In the end the West Indies, a noble team that has helped to rescue what might have been an utterly barren summer, ran out of steam. They were bowled out for 129 as briskly as the chill wind sweeping across the ground, occasionally bringing scudding showers. So England won the match by 269 runs and the series 2-1 to retain the Wisden Trophy forever.
Here the weather was England’s most troublesome opponent but for two Tests Jason Holder’s side has battled resolutely. Ultimately the shortcomings of batsmen in English conditions were exposed and their bowlers, a valiant quartet, were creaking after three Tests in swift succession. By contrast England’s bowlers, fresh and eager throughout, became ever more dominant. The strategy of rotating the bowlers has worked extremely well. None of them have bowled in more than two matches – not even Ben Stokes and Dom Bess, who played every game but were not required to bowl here.
In the process Stuart Broad with the minimum of fuss notched his 500th Test wicket to cap an irresistible performance. Inevitably he was the man of the match; his reaction to being omitted from the first Test has been staggering though it is doubtful that he will agree that being dropped – remember that England were aiming for their best side in that game at the Ageas Bowl – was a jolly good idea.
Broad did not keep us waiting long for the landmark. Kraigg Brathwaite, who was Jimmy Anderson’s 500th Test wicket, was the recipient of a nasty delivery. It scuttled through below knee height and this combined with Brathwaite’s habit of staying on the crease made the lbw decision straightforward for the umpire Michael Gough. There was no point in a West Indian review.
Broad may have dreamt of reaching 500 in front of a packed, sun-baked stadium. Here he briefly held up the ball to the empty stands and to the photographers scattered around the ground. The England players formed a semi-circle and applauded. Maybe there will be a proper audience when he gets 600.
Shai Hope, who has endured a wretched series without really looking out of form or out of his depth, looked as if he had decided to play with more freedom. Two sumptuous boundaries came from a Jofra Archer over and he had surpassed his highest score of the series (25) but on 31 he opted for a pull shot, which did not work well.
From the bottom of the bat the ball went skywards towards mid-on. It was swirling in the strong breeze and somebody needed to take responsibility. Who better than Broad to step up? The catch looked simpler than it was but he duly held it. Soon after Shamarh Brooks was caught behind off the inside edge for the second time in the match, on this occasion off Chris Woakes. Brooks has flickered engagingly in this series without producing the major innings. Hopefully he can flourish late in his career; he is always easy on the eye.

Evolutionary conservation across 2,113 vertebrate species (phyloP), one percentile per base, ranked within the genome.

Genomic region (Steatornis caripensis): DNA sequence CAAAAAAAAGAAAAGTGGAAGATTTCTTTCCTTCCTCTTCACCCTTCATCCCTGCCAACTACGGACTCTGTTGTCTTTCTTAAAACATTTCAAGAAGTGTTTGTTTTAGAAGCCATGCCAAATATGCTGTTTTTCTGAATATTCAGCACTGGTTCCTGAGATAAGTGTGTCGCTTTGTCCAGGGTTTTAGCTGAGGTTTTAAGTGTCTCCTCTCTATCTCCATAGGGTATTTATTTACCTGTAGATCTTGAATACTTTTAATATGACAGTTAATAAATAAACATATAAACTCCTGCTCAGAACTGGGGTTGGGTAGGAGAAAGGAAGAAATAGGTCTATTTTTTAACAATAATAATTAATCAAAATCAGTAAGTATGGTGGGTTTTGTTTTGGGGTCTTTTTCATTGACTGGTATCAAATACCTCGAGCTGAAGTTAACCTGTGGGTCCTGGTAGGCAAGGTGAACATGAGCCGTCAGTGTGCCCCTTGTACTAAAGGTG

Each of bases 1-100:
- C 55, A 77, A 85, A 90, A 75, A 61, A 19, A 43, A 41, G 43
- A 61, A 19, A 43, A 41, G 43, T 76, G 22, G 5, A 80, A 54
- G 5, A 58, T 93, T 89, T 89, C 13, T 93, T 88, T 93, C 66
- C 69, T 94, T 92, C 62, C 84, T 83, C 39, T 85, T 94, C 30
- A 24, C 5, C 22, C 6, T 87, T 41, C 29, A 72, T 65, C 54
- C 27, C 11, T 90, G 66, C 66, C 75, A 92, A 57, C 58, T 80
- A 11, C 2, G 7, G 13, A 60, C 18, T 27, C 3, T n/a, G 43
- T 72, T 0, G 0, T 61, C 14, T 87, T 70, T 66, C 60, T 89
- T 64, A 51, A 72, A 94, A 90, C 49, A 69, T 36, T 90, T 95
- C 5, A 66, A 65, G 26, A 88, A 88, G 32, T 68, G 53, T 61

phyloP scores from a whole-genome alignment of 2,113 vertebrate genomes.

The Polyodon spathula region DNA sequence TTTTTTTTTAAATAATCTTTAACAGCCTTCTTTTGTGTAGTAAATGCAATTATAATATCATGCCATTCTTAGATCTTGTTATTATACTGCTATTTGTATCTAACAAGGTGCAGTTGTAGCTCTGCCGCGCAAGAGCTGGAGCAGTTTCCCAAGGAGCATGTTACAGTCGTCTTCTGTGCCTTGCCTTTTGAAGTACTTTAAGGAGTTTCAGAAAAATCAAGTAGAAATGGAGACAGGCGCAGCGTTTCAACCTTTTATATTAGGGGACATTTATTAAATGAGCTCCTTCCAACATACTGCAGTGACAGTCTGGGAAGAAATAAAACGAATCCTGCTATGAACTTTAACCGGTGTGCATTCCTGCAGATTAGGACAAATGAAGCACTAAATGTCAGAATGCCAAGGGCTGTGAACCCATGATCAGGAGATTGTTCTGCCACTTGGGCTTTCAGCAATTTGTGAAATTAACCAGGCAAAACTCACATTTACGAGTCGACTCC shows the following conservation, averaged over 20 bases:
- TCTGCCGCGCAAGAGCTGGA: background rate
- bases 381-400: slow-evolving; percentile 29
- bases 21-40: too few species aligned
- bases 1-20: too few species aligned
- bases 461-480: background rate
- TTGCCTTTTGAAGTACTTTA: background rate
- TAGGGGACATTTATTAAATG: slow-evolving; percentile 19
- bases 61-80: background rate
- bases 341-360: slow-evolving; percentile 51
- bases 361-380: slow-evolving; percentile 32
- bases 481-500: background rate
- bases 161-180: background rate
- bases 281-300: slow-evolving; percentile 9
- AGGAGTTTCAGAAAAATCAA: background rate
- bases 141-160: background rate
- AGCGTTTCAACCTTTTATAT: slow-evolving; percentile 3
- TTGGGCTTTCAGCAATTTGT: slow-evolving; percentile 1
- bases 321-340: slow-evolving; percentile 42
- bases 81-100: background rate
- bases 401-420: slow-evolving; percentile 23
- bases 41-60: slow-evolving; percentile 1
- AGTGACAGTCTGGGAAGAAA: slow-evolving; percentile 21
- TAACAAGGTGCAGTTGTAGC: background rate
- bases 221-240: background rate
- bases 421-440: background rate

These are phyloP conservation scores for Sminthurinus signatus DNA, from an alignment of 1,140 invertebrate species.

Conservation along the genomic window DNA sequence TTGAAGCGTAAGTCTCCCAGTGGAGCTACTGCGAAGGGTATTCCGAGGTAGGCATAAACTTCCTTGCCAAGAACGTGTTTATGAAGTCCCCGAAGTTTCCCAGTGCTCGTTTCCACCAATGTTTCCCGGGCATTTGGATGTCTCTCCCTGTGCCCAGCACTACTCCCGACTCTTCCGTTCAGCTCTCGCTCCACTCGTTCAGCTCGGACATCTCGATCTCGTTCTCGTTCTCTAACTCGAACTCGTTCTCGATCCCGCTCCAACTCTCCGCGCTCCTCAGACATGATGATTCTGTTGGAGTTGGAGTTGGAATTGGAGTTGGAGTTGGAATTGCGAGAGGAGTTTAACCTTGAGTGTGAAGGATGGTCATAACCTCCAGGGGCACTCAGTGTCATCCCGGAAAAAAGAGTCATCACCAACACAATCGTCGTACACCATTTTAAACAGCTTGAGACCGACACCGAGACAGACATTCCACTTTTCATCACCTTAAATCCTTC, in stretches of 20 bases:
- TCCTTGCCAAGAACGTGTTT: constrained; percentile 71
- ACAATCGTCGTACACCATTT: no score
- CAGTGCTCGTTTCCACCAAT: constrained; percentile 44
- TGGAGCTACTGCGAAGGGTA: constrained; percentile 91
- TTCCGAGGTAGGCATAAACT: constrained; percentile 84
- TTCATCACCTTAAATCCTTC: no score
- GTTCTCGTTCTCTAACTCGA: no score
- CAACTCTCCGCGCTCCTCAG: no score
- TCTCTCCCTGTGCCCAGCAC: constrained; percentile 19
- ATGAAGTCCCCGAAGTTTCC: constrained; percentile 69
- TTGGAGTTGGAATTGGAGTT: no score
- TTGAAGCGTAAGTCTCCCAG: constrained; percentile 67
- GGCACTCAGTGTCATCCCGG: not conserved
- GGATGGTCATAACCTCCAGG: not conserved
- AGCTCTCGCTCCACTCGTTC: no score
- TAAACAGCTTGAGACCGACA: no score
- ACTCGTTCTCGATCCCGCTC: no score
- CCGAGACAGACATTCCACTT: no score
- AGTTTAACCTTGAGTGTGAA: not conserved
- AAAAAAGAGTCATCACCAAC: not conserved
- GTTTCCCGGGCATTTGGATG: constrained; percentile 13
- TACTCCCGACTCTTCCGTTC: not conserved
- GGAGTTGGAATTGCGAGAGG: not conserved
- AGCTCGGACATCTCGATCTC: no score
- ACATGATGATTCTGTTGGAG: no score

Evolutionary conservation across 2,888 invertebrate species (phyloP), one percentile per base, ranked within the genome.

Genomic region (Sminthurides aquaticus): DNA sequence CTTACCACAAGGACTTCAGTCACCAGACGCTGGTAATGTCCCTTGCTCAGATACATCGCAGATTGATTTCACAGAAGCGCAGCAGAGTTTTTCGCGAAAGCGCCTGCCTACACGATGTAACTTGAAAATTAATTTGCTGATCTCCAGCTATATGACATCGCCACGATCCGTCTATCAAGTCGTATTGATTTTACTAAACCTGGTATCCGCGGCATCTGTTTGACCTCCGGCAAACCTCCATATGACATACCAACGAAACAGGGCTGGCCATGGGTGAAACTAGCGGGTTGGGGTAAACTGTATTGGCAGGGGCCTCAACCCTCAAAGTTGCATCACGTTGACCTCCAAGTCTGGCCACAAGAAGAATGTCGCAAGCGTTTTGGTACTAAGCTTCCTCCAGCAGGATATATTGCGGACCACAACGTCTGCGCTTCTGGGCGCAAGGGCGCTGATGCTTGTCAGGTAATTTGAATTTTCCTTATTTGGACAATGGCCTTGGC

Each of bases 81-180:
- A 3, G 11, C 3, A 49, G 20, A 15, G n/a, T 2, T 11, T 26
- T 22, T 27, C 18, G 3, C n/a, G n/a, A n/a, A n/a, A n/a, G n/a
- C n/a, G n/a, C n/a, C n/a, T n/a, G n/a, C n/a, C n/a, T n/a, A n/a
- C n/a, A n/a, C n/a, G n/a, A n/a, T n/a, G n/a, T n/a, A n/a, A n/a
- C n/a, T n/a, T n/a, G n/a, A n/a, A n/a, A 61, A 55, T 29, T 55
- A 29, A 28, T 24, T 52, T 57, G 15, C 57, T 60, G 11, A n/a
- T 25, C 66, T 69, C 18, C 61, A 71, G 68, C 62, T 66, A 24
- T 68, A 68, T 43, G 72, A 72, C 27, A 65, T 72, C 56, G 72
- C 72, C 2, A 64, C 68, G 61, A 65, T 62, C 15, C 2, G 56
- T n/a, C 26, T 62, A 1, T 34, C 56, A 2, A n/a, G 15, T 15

Another shower necessitated an early lunch. A blustery wind blowing from leg to off is not ideal for bowlers of any type but they stuck to their task, while the batsmen were inclined to play their shots even though the draw was their highest ambition. Even so the next dismissal was profligate whatever the situation. There was hesitation among the batsmen after Jermaine Blackwood had punched the ball square of the wicket. Dom Bess gathered the ball and his throw hit the stumps with Roston Chase a long way from home.
Bess, as Somerset followers have discovered, hits the stumps far more often than most. This was his solitary contribution in the field in this match. There is only one other occasion in the last 15 years that an England spinner has not bowled a ball in a Test match – when Adil Rashid was idle in the Lord’s Test of 2018 against India.
Now Woakes, a perpetual unsung hero in this series, took charge from the Jimmy Anderson End with a trio of lbws. Jason Holder, Shane Dowrich and Rahkeem Cornwall were all struck in front of the stumps and only Holder decided to review – to no avail. This has been an unusually common mode of dismissal for the tourists; there have been 19 lbws, a reflection of their techniques and the low-bouncing nature of the surfaces.
Woakes finished with five for 50; he had bowled England to a famous victory, not because of the tautness of the finish though the rain returned with a vengeance soon after the end of the game. This was memorable because we have never had a behind closed doors series before – and hopefully, after the Pakistan series, we never will again. But in typical fashion the self-effacing Woakes was always unlikely to dominate the headlines.
This was Broad’s day yet again; he joined the super-elite when reaching 500 and of course he returned to take the last wicket of the series from the first ball of a new spell. It was a rusty loosener that went down the leg-side; Blackwood had a swing and edged it. For Broad bowling has never been a simpler process. He finished the match with 10 for 67, 62 runs and 501 Test wickets. He was the man of the match and whatever the rotation plans it is now unthinkable that Broad and Woakes (let’s not forget him) will be left out of the team when Test cricket resumes here against Pakistan in a week’s time.